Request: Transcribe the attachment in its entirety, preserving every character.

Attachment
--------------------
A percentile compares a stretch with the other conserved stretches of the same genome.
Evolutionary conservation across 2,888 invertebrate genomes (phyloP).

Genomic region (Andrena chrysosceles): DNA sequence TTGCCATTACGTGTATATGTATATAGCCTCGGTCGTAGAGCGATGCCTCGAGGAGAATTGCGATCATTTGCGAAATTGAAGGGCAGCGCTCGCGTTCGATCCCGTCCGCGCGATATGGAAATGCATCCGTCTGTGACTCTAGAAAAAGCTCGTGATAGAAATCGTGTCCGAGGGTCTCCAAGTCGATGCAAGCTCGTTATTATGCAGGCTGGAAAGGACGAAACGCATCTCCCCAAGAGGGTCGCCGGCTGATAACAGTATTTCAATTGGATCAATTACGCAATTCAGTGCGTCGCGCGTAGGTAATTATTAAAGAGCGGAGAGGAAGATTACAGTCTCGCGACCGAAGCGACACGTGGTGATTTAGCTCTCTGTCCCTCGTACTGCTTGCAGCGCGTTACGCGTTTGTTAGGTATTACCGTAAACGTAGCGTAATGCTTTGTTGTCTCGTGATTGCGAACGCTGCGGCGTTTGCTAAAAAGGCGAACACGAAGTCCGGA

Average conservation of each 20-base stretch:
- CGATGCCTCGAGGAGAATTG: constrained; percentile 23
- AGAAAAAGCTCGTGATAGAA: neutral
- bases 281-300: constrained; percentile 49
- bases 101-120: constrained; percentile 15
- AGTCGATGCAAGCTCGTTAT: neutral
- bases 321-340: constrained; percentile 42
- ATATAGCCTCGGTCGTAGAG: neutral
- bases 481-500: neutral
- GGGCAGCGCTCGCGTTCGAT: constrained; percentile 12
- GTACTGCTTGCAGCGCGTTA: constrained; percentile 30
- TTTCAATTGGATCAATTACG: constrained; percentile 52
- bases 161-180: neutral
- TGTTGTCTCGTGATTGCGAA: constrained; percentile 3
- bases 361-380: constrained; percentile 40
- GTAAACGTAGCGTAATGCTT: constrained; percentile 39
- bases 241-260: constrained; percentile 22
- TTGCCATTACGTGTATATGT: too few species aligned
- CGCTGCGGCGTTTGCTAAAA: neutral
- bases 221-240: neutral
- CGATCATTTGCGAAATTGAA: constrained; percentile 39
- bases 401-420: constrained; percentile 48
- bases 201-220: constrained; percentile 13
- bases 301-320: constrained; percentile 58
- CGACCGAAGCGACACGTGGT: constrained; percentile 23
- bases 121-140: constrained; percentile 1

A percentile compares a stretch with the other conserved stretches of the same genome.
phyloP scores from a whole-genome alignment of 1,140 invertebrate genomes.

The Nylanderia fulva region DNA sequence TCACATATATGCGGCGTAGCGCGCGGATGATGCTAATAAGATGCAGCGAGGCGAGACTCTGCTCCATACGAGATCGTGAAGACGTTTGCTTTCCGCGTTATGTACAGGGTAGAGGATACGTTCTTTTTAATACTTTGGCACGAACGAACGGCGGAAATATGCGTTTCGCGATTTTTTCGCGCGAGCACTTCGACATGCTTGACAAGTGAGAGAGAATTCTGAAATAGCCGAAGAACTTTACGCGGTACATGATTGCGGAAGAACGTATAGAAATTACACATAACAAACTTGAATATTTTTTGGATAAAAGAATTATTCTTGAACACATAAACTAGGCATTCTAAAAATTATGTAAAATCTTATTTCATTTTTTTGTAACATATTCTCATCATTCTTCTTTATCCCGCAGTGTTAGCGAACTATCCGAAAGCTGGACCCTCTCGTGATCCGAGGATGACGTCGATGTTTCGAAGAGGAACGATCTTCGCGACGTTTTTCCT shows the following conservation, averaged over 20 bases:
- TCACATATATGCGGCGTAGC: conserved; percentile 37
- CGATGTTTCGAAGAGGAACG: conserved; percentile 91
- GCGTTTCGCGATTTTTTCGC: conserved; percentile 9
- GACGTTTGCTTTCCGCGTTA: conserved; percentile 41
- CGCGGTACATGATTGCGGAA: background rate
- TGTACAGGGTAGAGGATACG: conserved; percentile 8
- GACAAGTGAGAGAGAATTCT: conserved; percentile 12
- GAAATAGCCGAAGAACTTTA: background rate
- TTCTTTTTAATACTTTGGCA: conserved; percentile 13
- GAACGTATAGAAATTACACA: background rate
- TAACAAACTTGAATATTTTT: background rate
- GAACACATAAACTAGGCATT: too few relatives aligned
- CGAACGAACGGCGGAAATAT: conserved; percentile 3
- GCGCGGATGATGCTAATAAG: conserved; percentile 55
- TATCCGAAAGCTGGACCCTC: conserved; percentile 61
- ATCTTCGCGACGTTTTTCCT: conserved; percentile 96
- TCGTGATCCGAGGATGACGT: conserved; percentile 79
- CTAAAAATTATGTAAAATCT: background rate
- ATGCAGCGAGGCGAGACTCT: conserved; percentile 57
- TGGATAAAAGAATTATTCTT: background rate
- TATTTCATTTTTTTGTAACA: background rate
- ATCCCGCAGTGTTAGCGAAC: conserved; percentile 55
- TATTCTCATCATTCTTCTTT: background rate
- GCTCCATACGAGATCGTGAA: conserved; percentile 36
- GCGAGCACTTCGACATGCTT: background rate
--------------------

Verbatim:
A percentile compares a stretch with the other conserved stretches of the same genome.
Evolutionary conservation across 2,888 invertebrate genomes (phyloP).

Genomic region (Andrena chrysosceles): DNA sequence TTGCCATTACGTGTATATGTATATAGCCTCGGTCGTAGAGCGATGCCTCGAGGAGAATTGCGATCATTTGCGAAATTGAAGGGCAGCGCTCGCGTTCGATCCCGTCCGCGCGATATGGAAATGCATCCGTCTGTGACTCTAGAAAAAGCTCGTGATAGAAATCGTGTCCGAGGGTCTCCAAGTCGATGCAAGCTCGTTATTATGCAGGCTGGAAAGGACGAAACGCATCTCCCCAAGAGGGTCGCCGGCTGATAACAGTATTTCAATTGGATCAATTACGCAATTCAGTGCGTCGCGCGTAGGTAATTATTAAAGAGCGGAGAGGAAGATTACAGTCTCGCGACCGAAGCGACACGTGGTGATTTAGCTCTCTGTCCCTCGTACTGCTTGCAGCGCGTTACGCGTTTGTTAGGTATTACCGTAAACGTAGCGTAATGCTTTGTTGTCTCGTGATTGCGAACGCTGCGGCGTTTGCTAAAAAGGCGAACACGAAGTCCGGA

Average conservation of each 20-base stretch:
- CGATGCCTCGAGGAGAATTG: constrained; percentile 23
- AGAAAAAGCTCGTGATAGAA: neutral
- bases 281-300: constrained; percentile 49
- bases 101-120: constrained; percentile 15
- AGTCGATGCAAGCTCGTTAT: neutral
- bases 321-340: constrained; percentile 42
- ATATAGCCTCGGTCGTAGAG: neutral
- bases 481-500: neutral
- GGGCAGCGCTCGCGTTCGAT: constrained; percentile 12
- GTACTGCTTGCAGCGCGTTA: constrained; percentile 30
- TTTCAATTGGATCAATTACG: constrained; percentile 52
- bases 161-180: neutral
- TGTTGTCTCGTGATTGCGAA: constrained; percentile 3
- bases 361-380: constrained; percentile 40
- GTAAACGTAGCGTAATGCTT: constrained; percentile 39
- bases 241-260: constrained; percentile 22
- TTGCCATTACGTGTATATGT: too few species aligned
- CGCTGCGGCGTTTGCTAAAA: neutral
- bases 221-240: neutral
- CGATCATTTGCGAAATTGAA: constrained; percentile 39
- bases 401-420: constrained; percentile 48
- bases 201-220: constrained; percentile 13
- bases 301-320: constrained; percentile 58
- CGACCGAAGCGACACGTGGT: constrained; percentile 23
- bases 121-140: constrained; percentile 1

A percentile compares a stretch with the other conserved stretches of the same genome.
phyloP scores from a whole-genome alignment of 1,140 invertebrate genomes.

The Nylanderia fulva region DNA sequence TCACATATATGCGGCGTAGCGCGCGGATGATGCTAATAAGATGCAGCGAGGCGAGACTCTGCTCCATACGAGATCGTGAAGACGTTTGCTTTCCGCGTTATGTACAGGGTAGAGGATACGTTCTTTTTAATACTTTGGCACGAACGAACGGCGGAAATATGCGTTTCGCGATTTTTTCGCGCGAGCACTTCGACATGCTTGACAAGTGAGAGAGAATTCTGAAATAGCCGAAGAACTTTACGCGGTACATGATTGCGGAAGAACGTATAGAAATTACACATAACAAACTTGAATATTTTTTGGATAAAAGAATTATTCTTGAACACATAAACTAGGCATTCTAAAAATTATGTAAAATCTTATTTCATTTTTTTGTAACATATTCTCATCATTCTTCTTTATCCCGCAGTGTTAGCGAACTATCCGAAAGCTGGACCCTCTCGTGATCCGAGGATGACGTCGATGTTTCGAAGAGGAACGATCTTCGCGACGTTTTTCCT shows the following conservation, averaged over 20 bases:
- TCACATATATGCGGCGTAGC: conserved; percentile 37
- CGATGTTTCGAAGAGGAACG: conserved; percentile 91
- GCGTTTCGCGATTTTTTCGC: conserved; percentile 9
- GACGTTTGCTTTCCGCGTTA: conserved; percentile 41
- CGCGGTACATGATTGCGGAA: background rate
- TGTACAGGGTAGAGGATACG: conserved; percentile 8
- GACAAGTGAGAGAGAATTCT: conserved; percentile 12
- GAAATAGCCGAAGAACTTTA: background rate
- TTCTTTTTAATACTTTGGCA: conserved; percentile 13
- GAACGTATAGAAATTACACA: background rate
- TAACAAACTTGAATATTTTT: background rate
- GAACACATAAACTAGGCATT: too few relatives aligned
- CGAACGAACGGCGGAAATAT: conserved; percentile 3
- GCGCGGATGATGCTAATAAG: conserved; percentile 55
- TATCCGAAAGCTGGACCCTC: conserved; percentile 61
- ATCTTCGCGACGTTTTTCCT: conserved; percentile 96
- TCGTGATCCGAGGATGACGT: conserved; percentile 79
- CTAAAAATTATGTAAAATCT: background rate
- ATGCAGCGAGGCGAGACTCT: conserved; percentile 57
- TGGATAAAAGAATTATTCTT: background rate
- TATTTCATTTTTTTGTAACA: background rate
- ATCCCGCAGTGTTAGCGAAC: conserved; percentile 55
- TATTCTCATCATTCTTCTTT: background rate
- GCTCCATACGAGATCGTGAA: conserved; percentile 36
- GCGAGCACTTCGACATGCTT: background rate